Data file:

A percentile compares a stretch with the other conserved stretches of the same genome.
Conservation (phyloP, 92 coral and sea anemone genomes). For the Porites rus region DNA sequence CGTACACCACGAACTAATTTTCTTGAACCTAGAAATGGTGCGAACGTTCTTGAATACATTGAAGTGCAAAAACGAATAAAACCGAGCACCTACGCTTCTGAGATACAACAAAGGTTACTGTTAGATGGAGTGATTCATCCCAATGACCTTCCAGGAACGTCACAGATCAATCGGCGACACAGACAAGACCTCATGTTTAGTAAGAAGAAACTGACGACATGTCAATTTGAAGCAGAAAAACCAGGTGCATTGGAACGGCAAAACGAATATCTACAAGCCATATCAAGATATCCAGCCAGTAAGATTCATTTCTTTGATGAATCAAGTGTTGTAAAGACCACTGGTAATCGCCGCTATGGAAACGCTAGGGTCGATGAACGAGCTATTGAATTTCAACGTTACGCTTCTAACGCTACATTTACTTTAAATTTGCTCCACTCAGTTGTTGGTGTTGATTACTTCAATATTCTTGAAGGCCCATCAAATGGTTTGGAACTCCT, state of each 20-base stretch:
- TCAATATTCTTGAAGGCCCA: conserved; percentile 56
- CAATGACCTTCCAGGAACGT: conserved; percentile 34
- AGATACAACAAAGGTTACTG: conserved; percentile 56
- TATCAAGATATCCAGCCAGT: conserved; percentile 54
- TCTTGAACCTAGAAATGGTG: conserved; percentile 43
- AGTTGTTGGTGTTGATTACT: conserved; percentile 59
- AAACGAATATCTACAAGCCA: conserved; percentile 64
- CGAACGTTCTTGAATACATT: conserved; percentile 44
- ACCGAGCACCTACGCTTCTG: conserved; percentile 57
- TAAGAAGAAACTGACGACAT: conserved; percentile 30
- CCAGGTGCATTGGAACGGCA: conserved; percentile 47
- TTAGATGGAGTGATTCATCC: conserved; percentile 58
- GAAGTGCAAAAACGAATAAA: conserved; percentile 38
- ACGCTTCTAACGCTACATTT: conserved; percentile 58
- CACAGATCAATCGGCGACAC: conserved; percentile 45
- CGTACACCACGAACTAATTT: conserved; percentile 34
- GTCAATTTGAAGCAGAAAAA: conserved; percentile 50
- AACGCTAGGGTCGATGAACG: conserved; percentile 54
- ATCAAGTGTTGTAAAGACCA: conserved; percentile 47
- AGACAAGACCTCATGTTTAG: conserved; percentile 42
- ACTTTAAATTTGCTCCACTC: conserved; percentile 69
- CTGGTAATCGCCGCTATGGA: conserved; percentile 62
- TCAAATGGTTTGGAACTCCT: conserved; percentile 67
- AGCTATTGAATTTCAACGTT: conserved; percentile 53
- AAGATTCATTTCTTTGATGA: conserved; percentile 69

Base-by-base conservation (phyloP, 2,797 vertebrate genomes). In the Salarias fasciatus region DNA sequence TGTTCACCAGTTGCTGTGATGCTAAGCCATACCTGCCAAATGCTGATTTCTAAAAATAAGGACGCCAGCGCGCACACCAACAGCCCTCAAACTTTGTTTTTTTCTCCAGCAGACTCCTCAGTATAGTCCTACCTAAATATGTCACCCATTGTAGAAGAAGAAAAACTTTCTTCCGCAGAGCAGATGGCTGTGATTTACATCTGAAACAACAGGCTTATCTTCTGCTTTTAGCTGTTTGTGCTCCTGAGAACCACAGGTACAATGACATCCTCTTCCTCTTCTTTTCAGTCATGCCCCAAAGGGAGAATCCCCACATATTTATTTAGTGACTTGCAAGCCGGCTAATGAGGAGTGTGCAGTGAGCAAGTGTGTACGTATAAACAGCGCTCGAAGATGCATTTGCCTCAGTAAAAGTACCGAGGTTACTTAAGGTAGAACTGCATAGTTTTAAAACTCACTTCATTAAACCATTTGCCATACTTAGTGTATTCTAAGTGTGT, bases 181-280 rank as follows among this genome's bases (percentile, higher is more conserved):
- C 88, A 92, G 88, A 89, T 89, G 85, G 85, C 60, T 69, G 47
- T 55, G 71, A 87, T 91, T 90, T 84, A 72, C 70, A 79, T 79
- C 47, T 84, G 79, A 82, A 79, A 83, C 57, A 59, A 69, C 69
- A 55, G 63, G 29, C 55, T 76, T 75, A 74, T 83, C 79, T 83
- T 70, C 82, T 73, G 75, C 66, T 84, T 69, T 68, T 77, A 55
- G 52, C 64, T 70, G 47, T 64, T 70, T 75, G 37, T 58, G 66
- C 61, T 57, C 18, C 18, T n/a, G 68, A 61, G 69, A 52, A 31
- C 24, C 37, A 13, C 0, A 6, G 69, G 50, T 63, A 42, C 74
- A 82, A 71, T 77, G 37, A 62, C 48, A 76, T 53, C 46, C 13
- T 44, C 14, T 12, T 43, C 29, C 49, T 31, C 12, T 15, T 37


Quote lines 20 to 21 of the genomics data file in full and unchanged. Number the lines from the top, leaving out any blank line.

- AACGCTAGGGTCGATGAACG: conserved; percentile 54
- ATCAAGTGTTGTAAAGACCA: conserved; percentile 47